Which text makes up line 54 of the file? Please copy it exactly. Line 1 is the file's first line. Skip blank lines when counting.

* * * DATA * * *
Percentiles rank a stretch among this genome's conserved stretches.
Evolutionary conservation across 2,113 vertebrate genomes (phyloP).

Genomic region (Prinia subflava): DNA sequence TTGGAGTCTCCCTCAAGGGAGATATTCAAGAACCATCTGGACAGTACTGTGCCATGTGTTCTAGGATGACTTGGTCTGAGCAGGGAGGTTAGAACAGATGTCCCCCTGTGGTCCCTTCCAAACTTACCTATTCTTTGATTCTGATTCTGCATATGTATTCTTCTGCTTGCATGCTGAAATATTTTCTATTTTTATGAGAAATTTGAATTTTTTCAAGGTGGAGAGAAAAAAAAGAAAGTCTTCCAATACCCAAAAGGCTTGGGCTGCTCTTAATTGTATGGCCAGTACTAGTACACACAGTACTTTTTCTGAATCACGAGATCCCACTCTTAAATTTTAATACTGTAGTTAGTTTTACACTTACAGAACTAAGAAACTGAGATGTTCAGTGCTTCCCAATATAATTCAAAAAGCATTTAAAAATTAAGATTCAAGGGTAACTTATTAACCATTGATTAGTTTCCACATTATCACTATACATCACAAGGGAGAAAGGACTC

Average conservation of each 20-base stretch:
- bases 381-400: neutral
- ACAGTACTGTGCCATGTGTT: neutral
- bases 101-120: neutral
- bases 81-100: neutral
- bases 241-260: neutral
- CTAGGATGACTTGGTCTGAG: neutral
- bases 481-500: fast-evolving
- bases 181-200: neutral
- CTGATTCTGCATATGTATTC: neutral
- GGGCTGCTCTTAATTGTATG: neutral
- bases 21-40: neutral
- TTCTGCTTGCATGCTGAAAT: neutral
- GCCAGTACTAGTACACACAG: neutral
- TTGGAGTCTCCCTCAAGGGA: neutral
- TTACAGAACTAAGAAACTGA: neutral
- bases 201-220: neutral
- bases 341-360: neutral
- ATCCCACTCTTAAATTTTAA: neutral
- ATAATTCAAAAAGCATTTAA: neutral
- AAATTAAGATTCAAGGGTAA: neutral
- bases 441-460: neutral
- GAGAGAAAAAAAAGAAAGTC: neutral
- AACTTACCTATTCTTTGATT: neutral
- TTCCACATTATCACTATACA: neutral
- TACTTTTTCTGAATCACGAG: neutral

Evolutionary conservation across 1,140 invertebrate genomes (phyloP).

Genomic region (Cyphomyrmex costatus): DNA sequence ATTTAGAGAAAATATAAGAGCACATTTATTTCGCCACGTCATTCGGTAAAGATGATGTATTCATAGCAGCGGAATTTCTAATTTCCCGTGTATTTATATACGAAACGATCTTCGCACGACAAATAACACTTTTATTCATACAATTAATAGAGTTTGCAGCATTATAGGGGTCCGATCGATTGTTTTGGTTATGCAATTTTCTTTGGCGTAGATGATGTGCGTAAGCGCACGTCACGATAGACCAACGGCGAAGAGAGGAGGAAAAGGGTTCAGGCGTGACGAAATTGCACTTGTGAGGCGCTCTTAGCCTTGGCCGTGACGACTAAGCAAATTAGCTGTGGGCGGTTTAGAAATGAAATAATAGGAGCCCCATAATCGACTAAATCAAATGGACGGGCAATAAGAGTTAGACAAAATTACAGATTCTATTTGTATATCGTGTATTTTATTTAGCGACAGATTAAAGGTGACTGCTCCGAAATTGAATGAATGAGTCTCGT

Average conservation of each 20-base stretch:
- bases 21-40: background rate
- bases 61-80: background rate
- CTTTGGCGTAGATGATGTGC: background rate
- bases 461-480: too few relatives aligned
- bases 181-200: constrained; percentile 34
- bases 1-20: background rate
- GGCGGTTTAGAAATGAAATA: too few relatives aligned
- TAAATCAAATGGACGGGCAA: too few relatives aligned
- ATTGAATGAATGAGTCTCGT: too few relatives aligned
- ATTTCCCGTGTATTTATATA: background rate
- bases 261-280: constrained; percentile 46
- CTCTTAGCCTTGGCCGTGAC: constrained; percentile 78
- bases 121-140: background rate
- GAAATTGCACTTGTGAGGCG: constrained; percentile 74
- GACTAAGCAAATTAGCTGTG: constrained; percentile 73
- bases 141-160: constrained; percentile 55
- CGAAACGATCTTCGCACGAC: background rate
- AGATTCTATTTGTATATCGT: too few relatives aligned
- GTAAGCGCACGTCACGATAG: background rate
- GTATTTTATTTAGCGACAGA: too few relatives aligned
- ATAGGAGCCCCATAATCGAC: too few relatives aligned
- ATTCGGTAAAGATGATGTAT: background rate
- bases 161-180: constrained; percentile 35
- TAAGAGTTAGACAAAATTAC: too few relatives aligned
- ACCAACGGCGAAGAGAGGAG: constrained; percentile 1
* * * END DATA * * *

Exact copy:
- ATTCGGTAAAGATGATGTAT: background rate